Colonel Richard Graves’ Regiment of Horse

Flag Illustration1)
Active1645 to 1649
CountryEngland
AllegianceParliamentarian
ConflictsFirst Civil War
Second Civil War
TypeHorse
ColonelRichard Graves
Adrian Scroope
Area Raised
Flag Colourblack & white?
Flag Designsee below
Field ArmiesNMA 1645-6
Horton 1648
Cromwell 1648
Fairfax 1648

Later Colonel Adrian Scroope’s Regiment of Horse

New Model Army regiment of horse serving in the First and Second Civil Wars but disbanded after joining the Leveller mutiny of 1649

Service History

1645

  • April: Formed from the Earl of Essex’s Regiment of Horse of Essex’s Army
  • May: Relief of Taunton
  • May to July: Besieged in Taunton
  • July: Battle of Langport
  • August to September: Siege of Bristol
  • September: Quartered at Thame
  • September: Skirmish at Thame
  • September: Battle of Rowton Heath (5 troops)
  • November: Battle of Denbigh Green

1646

  • May to June: Siege of Oxford

1647

  • January: Escort pay for the Scots to Newcastle
  • February: Escort King Charles I to Holdenby House
  • June: Scroope replaces Graves

1648

  • March: Suppress riot at Blandford (3 troops under Col Scroope)
  • April: Take Brecon (3 troops under Maj Barton)
  • May: Quartered in Dorset (Scroope)
  • May: Battle of St Fagans (Barton)
  • May: Siege of Tenby (Barton)
  • May: Siege of Pembroke Castle (Barton)
  • June: Sent north to oppose the Scots (Barton)
  • August: Battle of Preston (Barton)
  • August: Battle of Winwick Pass (Barton)
  • June to July: Siege of Colchester (Scroope)
  • July: Skirmish at St Neots (Scroope)
  • July: Quartered at Yarmouth (Scroope)

1649

  • April: Selected by lot for service in Ireland
  • April: Mutiny on being ordered to Ireland
  • May: Mutiny quashed at Burford
  • June: Disbanded

Notes

A history of the regiment is given in The Regimental History of Cromwell's Army by Sir Charles Firth and Godfrey Davies, Clarendon Press, Oxford, 1940.

The regiment was formed from the Earl of Essex’s Regiment of Horse. Sent to relieve Taunton with Weldon’s brigade, they missed Naseby, but re-joined the main army for Langport and the siege of Bristol. Quartered at Thame in September, they were defeated in a skirmish by Oxford forces under Robert Legge. They were then ordered north and fought at the Battle of Rowton Heath in Cheshire, returning south to serve at the siege of Oxford.

At the start of the Second Civil War the regiment was split in two, with three troops under Colonel Scroope in Dorset and three troops under Major Barton serving with Horton in South Wales. Barton’s half-regiment fought at St Fagans and was later sent north by Cromwell, serving at the Battle of Preston. Scroope’s remaining three troops reinforced Fairfax at the siege of Colchester and notably captured the Earl of Holland in a skirmish at St Neots.

The majority of the regiment joined the Leveller mutiny of 1649, leaving only 80 men loyal to Colonel Scroope. The mutiny ended with the capture of the mutineers by Fairfax and Cromwell at Burford. Three ringleaders, Cornet James Thompson and Corporals Perkins and John Church were executed by firing squad against the wall of Burford Church. The bullet holes in the church can still be seen and the Levellers are commemorated annually in Burford. The remains of the regiment were disbanded in June 1649.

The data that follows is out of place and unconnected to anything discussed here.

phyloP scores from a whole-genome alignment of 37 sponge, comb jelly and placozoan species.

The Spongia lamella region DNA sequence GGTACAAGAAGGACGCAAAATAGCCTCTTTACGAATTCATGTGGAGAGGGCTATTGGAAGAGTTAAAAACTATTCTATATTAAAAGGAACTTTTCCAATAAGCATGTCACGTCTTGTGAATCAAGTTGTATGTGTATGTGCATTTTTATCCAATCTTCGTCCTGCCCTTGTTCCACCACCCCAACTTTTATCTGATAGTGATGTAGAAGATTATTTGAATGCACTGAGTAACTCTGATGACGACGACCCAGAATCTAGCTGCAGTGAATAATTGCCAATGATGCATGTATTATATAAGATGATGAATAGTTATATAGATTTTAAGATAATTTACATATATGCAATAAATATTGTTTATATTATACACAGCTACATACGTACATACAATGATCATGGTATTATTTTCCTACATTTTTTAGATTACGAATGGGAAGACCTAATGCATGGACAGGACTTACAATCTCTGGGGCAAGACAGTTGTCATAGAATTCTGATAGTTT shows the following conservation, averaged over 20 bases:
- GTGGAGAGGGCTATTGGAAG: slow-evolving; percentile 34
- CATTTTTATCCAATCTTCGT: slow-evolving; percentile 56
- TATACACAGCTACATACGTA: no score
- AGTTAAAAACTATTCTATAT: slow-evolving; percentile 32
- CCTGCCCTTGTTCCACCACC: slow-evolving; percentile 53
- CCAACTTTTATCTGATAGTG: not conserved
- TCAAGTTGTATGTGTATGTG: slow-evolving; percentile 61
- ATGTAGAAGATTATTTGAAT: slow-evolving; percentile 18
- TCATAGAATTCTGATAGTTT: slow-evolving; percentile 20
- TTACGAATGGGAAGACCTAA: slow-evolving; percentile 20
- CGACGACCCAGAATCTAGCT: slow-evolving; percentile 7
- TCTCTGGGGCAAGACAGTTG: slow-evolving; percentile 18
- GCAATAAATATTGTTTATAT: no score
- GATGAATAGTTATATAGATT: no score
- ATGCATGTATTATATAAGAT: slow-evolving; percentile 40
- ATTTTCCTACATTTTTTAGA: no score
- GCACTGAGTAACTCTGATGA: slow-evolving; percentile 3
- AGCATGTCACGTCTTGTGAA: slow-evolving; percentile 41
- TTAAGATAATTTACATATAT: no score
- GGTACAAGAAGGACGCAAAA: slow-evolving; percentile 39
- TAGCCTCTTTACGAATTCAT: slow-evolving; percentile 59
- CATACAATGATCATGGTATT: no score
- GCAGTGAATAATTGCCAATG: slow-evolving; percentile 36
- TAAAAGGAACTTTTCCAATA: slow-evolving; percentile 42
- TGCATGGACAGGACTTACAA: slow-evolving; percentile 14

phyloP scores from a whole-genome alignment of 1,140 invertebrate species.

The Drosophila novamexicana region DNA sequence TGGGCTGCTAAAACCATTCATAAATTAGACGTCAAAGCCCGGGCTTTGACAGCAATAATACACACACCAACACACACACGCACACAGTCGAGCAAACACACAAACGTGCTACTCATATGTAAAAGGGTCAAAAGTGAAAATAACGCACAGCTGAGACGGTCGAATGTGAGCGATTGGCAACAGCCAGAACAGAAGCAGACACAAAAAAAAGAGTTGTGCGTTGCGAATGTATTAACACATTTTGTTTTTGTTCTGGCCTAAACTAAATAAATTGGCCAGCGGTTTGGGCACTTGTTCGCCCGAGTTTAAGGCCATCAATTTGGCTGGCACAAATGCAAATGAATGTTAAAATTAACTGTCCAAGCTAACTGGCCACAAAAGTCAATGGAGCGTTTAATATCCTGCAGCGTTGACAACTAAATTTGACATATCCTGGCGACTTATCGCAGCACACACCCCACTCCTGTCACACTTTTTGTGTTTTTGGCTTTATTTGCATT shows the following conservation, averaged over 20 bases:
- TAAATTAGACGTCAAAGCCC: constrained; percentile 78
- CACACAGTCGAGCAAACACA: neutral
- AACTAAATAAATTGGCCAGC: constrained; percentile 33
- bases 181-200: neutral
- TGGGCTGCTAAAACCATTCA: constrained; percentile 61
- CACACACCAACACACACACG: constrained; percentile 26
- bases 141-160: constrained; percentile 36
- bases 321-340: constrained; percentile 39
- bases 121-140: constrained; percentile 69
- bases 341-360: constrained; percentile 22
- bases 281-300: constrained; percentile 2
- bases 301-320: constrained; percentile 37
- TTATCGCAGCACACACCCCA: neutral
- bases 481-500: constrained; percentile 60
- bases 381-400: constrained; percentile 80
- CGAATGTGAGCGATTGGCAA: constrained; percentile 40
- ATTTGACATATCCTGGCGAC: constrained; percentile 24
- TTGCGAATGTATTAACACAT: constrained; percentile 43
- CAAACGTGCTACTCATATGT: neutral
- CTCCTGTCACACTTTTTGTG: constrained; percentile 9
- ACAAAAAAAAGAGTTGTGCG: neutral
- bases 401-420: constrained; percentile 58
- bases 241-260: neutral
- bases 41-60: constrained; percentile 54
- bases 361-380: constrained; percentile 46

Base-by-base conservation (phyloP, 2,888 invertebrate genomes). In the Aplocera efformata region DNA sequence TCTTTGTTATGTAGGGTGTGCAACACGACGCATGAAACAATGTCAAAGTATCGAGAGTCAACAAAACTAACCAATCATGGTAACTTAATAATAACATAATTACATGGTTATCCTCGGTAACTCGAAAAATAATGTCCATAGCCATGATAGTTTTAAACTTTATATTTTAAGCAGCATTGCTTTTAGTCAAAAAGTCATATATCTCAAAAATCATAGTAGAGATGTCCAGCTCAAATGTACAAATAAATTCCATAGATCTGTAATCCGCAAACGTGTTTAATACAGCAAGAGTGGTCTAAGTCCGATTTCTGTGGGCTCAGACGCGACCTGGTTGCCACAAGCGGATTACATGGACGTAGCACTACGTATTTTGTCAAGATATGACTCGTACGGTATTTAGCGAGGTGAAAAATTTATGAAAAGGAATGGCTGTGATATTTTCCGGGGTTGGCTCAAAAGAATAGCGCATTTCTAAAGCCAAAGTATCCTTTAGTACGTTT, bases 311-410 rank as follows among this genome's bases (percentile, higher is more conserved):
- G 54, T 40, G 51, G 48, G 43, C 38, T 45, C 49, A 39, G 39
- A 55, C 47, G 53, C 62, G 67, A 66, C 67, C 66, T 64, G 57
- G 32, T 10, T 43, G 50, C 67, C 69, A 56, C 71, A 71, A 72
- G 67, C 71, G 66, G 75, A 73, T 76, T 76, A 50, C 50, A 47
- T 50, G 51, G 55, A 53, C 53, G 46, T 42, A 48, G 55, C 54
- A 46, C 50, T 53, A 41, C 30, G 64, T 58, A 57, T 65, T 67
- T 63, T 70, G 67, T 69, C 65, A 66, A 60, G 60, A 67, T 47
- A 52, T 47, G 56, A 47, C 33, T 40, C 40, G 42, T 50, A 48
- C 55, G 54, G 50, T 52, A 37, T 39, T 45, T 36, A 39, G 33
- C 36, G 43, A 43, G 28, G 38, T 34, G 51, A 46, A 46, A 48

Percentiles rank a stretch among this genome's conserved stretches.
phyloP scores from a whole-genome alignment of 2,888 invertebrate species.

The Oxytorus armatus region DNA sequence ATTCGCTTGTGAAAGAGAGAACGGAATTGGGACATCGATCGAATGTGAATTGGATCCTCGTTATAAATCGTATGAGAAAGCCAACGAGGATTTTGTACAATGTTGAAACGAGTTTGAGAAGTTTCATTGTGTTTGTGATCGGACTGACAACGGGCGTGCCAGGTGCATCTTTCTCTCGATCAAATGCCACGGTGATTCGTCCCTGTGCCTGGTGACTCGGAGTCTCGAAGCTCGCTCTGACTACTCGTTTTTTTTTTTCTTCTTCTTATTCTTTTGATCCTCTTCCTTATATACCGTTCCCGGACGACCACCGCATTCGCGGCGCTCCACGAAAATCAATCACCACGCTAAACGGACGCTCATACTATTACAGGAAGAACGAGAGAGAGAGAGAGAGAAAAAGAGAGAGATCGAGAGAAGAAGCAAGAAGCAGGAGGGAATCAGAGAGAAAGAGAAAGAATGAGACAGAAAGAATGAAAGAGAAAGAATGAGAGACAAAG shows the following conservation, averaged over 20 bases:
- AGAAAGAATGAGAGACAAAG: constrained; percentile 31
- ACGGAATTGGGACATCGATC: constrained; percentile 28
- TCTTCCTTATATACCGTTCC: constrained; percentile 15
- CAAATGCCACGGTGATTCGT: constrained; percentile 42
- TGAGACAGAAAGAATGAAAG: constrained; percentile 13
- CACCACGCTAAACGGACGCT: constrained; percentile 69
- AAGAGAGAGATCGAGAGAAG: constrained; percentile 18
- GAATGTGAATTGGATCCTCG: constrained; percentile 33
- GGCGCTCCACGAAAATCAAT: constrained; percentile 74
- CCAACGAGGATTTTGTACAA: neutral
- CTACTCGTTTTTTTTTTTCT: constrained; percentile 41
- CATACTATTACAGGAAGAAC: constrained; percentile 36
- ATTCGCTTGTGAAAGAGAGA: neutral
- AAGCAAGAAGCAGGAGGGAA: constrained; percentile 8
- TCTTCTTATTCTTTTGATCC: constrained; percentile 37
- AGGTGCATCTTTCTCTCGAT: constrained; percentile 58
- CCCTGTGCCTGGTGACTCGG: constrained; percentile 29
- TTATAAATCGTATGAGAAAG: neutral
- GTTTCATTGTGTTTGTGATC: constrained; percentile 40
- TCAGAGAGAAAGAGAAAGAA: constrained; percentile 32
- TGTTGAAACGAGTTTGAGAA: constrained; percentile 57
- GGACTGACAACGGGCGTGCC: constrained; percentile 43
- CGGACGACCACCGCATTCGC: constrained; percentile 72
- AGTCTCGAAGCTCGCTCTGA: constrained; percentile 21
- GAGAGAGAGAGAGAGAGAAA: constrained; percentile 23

Flags and Equipment

Graves' regiment lost three cornets at Thame, according to local schoolboy Anthony a Wood2). Two had mottos, one was Non Reos Res, the other Patria Poscente Paratus, roughly translating as 'not guilty of these things' and 'our country demands supplies', which don't sound likely cornet mottos so might be a schoolboy prank.

Captain Nathaniel Barton's troop carried a black and white cornet with a motto on a scroll (Illustration 1) but this might relate instead to his service in Sir John Gell’s Regiment of Horse in the First Civil War.

Notable Officers

Colonel Richard Graves

Richard Graves (or Greaves, Grevis, Grevys, Greves etc) was son of Sir Richard Greves of the parish of Moseley at King's Norton. He was commissioned colonel in 1643 and led a Regiment of Horse and a Regiment of Foot in the Midlands, that were likely dispersed after his garrisons at Birmingham and Lichfield were stormed by Prince Rupert. By the winter of 1643 he had joined the Earl of Essex’s Regiment of Horse and had been made Lieutenant Colonel. When Essex's horse were converted to a New Model Army regiment, he was promoted to Colonel again. Graves, a Presbyterian, supported Parliament over the Army in 1647, resulting in his replacement by Scroope.

Colonel Adrian Scroope

Major Nathaniel Barton

Of Derbyshire. Starting off as a chaplain, he was made Captain of Sir John Gell’s Regiment of Horse. He served as Captain under Graves and was promoted to Major under Scroope.

Officer Lists

More detailed lists of officers for April and May 1645, December 1646, May and August 1647 and May 1649 are shown in Reconstructing the New Model Army. Volume 1, Regimental Lists April 1645 to May 1649 by Malcolm Wanklyn, Helion & Co. 2015. ISBN 978-1-910777-10-7.

May 1645 and December 1646

From Anglia Rediviva3)

  • Colonel: Richard Graves
  • Major: Adrian Scrope
  • Captain: Adjutant-General Christopher Fleming
  • Captain: William, 5th Earl Caulfield
  • Captain: Nicholas Bragge (Major-General Skippon's Troop)
  • Captain: Nathaniel Barton

Strength

  • 1645: Established at six troops
  • 1645: November. At Denbigh Green, 300 men described as Reformadoes

See Also

1) Original artwork by Tony Barton, shown by kind permission of Tony Barton and Charles Kightly. Previously published in Military Modelling magazine
2) The Life of Anthony a Wood in Athenae Oxonienses Google Books
3) Sprigge, Joshua, Anglia Rediviva, London 1647